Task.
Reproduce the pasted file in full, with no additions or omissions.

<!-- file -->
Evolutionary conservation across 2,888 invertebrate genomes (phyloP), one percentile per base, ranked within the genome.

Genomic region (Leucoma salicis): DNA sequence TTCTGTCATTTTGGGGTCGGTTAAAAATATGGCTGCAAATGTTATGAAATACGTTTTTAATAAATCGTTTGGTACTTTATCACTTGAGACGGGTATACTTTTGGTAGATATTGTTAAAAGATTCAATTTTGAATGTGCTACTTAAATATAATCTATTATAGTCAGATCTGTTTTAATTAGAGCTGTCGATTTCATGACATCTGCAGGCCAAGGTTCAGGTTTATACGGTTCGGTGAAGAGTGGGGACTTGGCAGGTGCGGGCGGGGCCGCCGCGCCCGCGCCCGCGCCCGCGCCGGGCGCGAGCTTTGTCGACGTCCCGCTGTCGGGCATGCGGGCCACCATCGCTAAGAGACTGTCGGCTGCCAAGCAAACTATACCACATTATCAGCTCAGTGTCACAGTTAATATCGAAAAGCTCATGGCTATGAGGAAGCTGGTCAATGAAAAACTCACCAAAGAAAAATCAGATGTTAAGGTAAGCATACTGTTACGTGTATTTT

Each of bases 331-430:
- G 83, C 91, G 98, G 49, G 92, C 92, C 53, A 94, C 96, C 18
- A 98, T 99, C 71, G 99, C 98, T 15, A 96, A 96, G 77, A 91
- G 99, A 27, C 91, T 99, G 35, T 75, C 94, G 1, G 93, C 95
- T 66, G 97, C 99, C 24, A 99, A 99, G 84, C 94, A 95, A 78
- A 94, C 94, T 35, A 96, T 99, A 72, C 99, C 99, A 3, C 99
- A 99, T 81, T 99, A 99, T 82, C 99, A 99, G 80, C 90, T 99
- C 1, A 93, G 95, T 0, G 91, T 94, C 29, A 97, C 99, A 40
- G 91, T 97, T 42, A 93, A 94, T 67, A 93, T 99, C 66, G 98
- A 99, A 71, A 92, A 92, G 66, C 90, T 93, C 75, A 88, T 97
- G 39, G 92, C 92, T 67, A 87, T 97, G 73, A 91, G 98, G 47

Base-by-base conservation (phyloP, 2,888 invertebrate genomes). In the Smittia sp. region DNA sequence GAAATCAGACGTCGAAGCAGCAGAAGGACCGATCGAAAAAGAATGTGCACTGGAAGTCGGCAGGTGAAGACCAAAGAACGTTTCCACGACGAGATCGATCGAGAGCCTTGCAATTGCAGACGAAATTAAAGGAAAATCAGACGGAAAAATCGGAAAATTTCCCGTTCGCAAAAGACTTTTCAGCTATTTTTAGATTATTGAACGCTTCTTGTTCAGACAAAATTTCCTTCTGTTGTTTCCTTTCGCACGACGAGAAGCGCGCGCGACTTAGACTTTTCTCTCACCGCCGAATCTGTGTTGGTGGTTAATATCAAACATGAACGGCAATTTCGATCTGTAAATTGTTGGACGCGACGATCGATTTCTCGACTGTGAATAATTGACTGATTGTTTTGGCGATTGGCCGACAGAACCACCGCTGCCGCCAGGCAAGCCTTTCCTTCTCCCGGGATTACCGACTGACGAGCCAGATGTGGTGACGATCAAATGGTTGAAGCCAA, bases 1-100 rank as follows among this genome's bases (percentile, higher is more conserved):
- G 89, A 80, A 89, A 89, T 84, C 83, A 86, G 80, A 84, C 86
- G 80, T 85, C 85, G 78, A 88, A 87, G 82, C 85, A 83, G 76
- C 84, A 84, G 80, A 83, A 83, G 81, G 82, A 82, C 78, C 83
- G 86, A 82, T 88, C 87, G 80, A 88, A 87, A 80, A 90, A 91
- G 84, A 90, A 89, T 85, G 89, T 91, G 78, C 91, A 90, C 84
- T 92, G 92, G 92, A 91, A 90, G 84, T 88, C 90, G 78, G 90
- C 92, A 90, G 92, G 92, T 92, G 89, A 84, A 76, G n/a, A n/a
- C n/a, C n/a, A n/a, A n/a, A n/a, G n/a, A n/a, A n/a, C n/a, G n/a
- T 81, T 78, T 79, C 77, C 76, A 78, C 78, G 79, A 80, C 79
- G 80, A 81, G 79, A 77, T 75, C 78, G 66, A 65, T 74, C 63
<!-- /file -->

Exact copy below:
Evolutionary conservation across 2,888 invertebrate genomes (phyloP), one percentile per base, ranked within the genome.

Genomic region (Leucoma salicis): DNA sequence TTCTGTCATTTTGGGGTCGGTTAAAAATATGGCTGCAAATGTTATGAAATACGTTTTTAATAAATCGTTTGGTACTTTATCACTTGAGACGGGTATACTTTTGGTAGATATTGTTAAAAGATTCAATTTTGAATGTGCTACTTAAATATAATCTATTATAGTCAGATCTGTTTTAATTAGAGCTGTCGATTTCATGACATCTGCAGGCCAAGGTTCAGGTTTATACGGTTCGGTGAAGAGTGGGGACTTGGCAGGTGCGGGCGGGGCCGCCGCGCCCGCGCCCGCGCCCGCGCCGGGCGCGAGCTTTGTCGACGTCCCGCTGTCGGGCATGCGGGCCACCATCGCTAAGAGACTGTCGGCTGCCAAGCAAACTATACCACATTATCAGCTCAGTGTCACAGTTAATATCGAAAAGCTCATGGCTATGAGGAAGCTGGTCAATGAAAAACTCACCAAAGAAAAATCAGATGTTAAGGTAAGCATACTGTTACGTGTATTTT

Each of bases 331-430:
- G 83, C 91, G 98, G 49, G 92, C 92, C 53, A 94, C 96, C 18
- A 98, T 99, C 71, G 99, C 98, T 15, A 96, A 96, G 77, A 91
- G 99, A 27, C 91, T 99, G 35, T 75, C 94, G 1, G 93, C 95
- T 66, G 97, C 99, C 24, A 99, A 99, G 84, C 94, A 95, A 78
- A 94, C 94, T 35, A 96, T 99, A 72, C 99, C 99, A 3, C 99
- A 99, T 81, T 99, A 99, T 82, C 99, A 99, G 80, C 90, T 99
- C 1, A 93, G 95, T 0, G 91, T 94, C 29, A 97, C 99, A 40
- G 91, T 97, T 42, A 93, A 94, T 67, A 93, T 99, C 66, G 98
- A 99, A 71, A 92, A 92, G 66, C 90, T 93, C 75, A 88, T 97
- G 39, G 92, C 92, T 67, A 87, T 97, G 73, A 91, G 98, G 47

Base-by-base conservation (phyloP, 2,888 invertebrate genomes). In the Smittia sp. region DNA sequence GAAATCAGACGTCGAAGCAGCAGAAGGACCGATCGAAAAAGAATGTGCACTGGAAGTCGGCAGGTGAAGACCAAAGAACGTTTCCACGACGAGATCGATCGAGAGCCTTGCAATTGCAGACGAAATTAAAGGAAAATCAGACGGAAAAATCGGAAAATTTCCCGTTCGCAAAAGACTTTTCAGCTATTTTTAGATTATTGAACGCTTCTTGTTCAGACAAAATTTCCTTCTGTTGTTTCCTTTCGCACGACGAGAAGCGCGCGCGACTTAGACTTTTCTCTCACCGCCGAATCTGTGTTGGTGGTTAATATCAAACATGAACGGCAATTTCGATCTGTAAATTGTTGGACGCGACGATCGATTTCTCGACTGTGAATAATTGACTGATTGTTTTGGCGATTGGCCGACAGAACCACCGCTGCCGCCAGGCAAGCCTTTCCTTCTCCCGGGATTACCGACTGACGAGCCAGATGTGGTGACGATCAAATGGTTGAAGCCAA, bases 1-100 rank as follows among this genome's bases (percentile, higher is more conserved):
- G 89, A 80, A 89, A 89, T 84, C 83, A 86, G 80, A 84, C 86
- G 80, T 85, C 85, G 78, A 88, A 87, G 82, C 85, A 83, G 76
- C 84, A 84, G 80, A 83, A 83, G 81, G 82, A 82, C 78, C 83
- G 86, A 82, T 88, C 87, G 80, A 88, A 87, A 80, A 90, A 91
- G 84, A 90, A 89, T 85, G 89, T 91, G 78, C 91, A 90, C 84
- T 92, G 92, G 92, A 91, A 90, G 84, T 88, C 90, G 78, G 90
- C 92, A 90, G 92, G 92, T 92, G 89, A 84, A 76, G n/a, A n/a
- C n/a, C n/a, A n/a, A n/a, A n/a, G n/a, A n/a, A n/a, C n/a, G n/a
- T 81, T 78, T 79, C 77, C 76, A 78, C 78, G 79, A 80, C 79
- G 80, A 81, G 79, A 77, T 75, C 78, G 66, A 65, T 74, C 63